Have estate agents found the first real-world use for VR headsets?
By Jamie Thomson
Could the real estate industry be the catalyst in bringing virtual reality into our everyday lives? This is the year that VR goes mainstream – or so tech experts keep telling us. Sony, Facebook, Samsung and Google are releasing (or have already released) VR headsets in 2016, but until they look a little more elegant than something a detainee in Guantanamo might be forced the wear, many commentators are sceptical about their widespread appeal.
But what if it addressed one of the major pains of property hunting: all that time wasted looking at unsuitable apartments, racing from unit to unit, inevitably missing appointments with agents and landlords. Instead, a fully immersive VR representation – shot on a special 360-degree camera – means you can enjoy a walkthrough of any apartment that takes your fancy without so much as leaving your sofa.
That’s the goal of US real estate website apartments.com, who are trialling a selection of their listings compatible with HTC and Samsung headsets. They even demonstrated the new technology at a recent trade show in San Francisco. Sotheby’s in Los Angeles have teamed up with both Samsung and VR pioneers Oculus to sell their luxury properties, with one wealthy househunter from Dubai buying a multi-million dollar property based solely on a VR walkthrough.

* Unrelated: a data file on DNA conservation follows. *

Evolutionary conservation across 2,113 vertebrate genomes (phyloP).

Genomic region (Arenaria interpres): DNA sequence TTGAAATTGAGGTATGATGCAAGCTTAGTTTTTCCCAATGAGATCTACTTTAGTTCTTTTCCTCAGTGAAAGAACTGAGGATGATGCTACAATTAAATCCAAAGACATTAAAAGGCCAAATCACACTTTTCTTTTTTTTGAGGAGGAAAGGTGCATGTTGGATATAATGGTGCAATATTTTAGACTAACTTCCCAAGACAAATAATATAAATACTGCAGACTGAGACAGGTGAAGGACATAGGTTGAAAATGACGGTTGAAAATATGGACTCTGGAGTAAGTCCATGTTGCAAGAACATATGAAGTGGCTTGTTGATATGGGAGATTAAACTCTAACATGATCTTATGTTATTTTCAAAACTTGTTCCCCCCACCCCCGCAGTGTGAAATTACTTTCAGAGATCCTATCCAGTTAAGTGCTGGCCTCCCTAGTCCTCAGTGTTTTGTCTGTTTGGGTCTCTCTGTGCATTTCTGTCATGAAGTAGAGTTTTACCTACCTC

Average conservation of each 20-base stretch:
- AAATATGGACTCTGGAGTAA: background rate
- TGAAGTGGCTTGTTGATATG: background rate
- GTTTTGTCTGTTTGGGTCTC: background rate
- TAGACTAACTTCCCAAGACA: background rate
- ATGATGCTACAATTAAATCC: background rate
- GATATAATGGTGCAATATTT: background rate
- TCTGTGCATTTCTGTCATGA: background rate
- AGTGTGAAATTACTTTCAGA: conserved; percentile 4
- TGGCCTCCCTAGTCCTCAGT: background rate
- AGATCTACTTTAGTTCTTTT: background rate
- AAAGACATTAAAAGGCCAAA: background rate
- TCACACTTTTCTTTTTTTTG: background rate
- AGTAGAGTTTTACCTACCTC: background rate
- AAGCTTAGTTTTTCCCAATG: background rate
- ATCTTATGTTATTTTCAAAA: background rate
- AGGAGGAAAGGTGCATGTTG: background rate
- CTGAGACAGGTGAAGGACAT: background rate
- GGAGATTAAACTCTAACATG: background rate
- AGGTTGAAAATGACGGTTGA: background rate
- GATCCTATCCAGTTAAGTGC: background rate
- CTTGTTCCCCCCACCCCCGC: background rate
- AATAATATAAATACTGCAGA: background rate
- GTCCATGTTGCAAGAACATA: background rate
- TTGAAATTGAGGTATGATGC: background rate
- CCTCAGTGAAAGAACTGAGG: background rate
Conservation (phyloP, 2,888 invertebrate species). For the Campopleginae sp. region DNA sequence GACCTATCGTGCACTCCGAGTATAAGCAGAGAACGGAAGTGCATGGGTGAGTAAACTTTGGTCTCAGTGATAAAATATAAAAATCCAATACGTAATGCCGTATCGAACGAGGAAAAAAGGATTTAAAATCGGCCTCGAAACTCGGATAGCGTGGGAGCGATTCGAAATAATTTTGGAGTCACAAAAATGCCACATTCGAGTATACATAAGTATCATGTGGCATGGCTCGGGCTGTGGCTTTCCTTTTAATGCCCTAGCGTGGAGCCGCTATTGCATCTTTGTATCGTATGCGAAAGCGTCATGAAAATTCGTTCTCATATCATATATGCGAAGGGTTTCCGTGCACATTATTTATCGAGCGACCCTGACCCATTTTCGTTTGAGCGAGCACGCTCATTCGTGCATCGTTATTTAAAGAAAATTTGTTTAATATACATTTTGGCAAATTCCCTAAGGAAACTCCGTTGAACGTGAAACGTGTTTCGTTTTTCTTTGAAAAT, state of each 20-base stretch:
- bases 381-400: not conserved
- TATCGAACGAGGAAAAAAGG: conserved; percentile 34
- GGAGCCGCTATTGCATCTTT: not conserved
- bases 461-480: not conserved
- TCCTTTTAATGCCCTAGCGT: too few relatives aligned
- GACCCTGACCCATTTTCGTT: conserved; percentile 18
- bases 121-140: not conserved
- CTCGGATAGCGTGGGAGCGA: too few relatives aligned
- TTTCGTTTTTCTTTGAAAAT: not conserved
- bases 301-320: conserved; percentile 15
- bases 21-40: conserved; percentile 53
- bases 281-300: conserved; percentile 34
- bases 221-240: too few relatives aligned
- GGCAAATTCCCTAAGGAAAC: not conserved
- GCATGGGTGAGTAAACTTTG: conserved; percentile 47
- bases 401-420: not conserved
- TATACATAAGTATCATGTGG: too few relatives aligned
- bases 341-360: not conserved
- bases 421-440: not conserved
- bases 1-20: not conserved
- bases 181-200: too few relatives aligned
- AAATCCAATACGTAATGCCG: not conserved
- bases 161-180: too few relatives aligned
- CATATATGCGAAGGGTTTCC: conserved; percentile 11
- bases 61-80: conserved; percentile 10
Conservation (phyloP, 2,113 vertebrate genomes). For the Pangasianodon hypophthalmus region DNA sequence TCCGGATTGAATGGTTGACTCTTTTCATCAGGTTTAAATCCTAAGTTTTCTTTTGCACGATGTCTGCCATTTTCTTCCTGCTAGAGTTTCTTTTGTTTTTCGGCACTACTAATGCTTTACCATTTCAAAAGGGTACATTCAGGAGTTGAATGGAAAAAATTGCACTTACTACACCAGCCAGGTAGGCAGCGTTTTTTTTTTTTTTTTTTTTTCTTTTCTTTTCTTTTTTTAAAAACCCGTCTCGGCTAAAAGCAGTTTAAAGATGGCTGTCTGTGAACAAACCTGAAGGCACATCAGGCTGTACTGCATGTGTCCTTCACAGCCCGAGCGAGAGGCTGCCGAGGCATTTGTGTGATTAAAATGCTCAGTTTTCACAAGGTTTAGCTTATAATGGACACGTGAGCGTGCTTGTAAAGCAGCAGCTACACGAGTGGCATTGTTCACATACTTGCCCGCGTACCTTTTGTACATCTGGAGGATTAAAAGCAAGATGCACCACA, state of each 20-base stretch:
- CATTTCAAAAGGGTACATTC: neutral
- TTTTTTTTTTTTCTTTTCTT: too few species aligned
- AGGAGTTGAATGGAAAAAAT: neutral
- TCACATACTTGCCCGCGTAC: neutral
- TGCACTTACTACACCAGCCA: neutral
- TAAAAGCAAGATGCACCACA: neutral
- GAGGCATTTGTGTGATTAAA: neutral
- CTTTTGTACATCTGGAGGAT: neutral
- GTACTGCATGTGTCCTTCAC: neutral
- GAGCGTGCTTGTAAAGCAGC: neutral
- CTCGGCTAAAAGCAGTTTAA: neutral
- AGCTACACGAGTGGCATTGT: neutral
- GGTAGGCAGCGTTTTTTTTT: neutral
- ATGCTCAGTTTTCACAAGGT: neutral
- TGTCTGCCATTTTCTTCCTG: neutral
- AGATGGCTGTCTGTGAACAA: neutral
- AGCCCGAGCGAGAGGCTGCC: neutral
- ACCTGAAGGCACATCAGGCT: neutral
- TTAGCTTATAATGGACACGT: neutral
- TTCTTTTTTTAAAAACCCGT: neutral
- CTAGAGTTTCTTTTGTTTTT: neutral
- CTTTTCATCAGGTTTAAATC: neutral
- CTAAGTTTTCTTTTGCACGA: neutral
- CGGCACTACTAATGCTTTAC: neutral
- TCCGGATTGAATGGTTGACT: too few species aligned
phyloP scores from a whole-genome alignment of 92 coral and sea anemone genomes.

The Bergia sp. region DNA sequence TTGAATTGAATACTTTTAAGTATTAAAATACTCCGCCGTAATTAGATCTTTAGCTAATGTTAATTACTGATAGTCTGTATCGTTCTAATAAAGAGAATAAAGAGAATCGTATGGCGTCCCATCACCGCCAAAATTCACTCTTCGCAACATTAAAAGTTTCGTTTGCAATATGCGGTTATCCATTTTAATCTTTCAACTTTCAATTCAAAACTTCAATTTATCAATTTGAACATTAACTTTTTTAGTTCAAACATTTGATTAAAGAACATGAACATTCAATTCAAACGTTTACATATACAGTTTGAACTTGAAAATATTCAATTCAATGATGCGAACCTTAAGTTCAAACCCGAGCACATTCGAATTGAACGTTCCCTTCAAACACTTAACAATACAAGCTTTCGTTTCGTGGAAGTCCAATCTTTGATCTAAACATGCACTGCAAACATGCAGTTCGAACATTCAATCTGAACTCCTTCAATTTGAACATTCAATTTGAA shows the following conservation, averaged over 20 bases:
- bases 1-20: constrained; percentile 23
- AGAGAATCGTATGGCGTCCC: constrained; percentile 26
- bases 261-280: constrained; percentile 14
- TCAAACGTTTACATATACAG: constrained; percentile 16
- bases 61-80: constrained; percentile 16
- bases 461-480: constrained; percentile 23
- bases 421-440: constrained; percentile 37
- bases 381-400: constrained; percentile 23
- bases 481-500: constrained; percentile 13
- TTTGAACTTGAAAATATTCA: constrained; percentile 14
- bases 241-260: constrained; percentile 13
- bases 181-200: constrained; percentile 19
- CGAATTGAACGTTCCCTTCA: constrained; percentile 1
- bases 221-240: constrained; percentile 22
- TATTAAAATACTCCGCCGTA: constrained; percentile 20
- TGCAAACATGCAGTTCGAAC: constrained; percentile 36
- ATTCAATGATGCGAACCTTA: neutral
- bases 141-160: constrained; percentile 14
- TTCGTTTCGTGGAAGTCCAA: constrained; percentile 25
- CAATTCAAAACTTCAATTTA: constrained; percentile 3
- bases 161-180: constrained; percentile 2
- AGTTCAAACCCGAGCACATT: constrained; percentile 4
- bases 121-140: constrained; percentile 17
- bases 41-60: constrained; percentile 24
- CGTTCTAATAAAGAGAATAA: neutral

And industry experts believe that Facebook’s recent $2.7bn acquisition of Oculus VR had the real estate market in mind. “You could do real estate open houses with 360-degree views and have a client come to your office and check out 50 homes through a head-mounted display and then pick the top ones to visit in person,” says Wedbush Securities analyst Michael Pachter. “Facebook looks at VR as skipping the realtor completely.”
Compared to schlepping halfway across town to see a unit that, as soon as you cross the threshold, is obviously offering too little floorspace for too much money, clamping on a headset and swivelling around like a malfunctioning robot seems like a far preferable option, even in the public glare of a busy real estate office.
The one caveat is that, once again, we’re placing our trust in real estate agents to providie an accurate representation of the property (and not attempting to CGI in an ocean view or an extra bedroom). But when has that ever been an issue?
We have already encountered VR house displays here in Australia where you are actually looking at images of empty rooms where the furniture has been added digitally.
And then there’s the interactive brochure which sends a signal to your smartphone allowing you to see 3D images and additional data about the property.
If only they had a VR headset that made you feel like you were living somewhere fabulous, then we could all save a fortune of property.